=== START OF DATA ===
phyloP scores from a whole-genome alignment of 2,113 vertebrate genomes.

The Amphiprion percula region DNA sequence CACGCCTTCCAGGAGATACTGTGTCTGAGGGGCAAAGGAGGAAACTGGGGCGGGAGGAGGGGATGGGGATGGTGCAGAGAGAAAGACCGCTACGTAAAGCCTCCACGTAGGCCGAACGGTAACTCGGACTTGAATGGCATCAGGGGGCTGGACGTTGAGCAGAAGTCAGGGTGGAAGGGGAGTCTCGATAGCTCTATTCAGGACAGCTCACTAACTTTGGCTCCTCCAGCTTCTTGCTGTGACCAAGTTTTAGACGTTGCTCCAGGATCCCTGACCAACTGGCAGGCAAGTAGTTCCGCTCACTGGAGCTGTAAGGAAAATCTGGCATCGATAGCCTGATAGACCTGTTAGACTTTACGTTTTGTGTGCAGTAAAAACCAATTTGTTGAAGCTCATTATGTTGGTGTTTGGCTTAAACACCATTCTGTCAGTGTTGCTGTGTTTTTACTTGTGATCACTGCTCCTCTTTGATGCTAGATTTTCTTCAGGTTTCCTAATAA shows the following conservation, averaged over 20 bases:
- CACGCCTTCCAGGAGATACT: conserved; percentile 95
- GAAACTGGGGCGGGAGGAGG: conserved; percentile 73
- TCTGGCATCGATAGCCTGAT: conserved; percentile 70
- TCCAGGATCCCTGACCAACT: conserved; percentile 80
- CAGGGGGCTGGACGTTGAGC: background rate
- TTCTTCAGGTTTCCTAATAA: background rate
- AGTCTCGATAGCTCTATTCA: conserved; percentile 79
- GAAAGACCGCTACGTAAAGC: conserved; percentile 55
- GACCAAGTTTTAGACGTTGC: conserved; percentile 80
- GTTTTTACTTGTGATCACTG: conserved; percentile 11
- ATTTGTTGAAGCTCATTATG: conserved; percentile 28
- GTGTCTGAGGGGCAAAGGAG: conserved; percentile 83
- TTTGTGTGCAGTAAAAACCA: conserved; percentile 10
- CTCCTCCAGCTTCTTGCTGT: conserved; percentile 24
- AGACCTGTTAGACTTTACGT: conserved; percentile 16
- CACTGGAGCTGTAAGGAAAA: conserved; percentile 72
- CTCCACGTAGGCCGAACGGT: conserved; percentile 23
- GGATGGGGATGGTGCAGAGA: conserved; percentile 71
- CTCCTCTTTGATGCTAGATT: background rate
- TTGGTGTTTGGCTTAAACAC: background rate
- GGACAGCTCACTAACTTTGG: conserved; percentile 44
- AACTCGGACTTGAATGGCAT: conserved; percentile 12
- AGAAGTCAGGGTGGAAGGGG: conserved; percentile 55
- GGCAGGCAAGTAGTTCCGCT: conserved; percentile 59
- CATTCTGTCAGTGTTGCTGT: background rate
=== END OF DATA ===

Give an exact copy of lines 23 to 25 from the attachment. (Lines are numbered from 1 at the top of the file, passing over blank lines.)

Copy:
- GGACAGCTCACTAACTTTGG: conserved; percentile 44
- AACTCGGACTTGAATGGCAT: conserved; percentile 12
- AGAAGTCAGGGTGGAAGGGG: conserved; percentile 55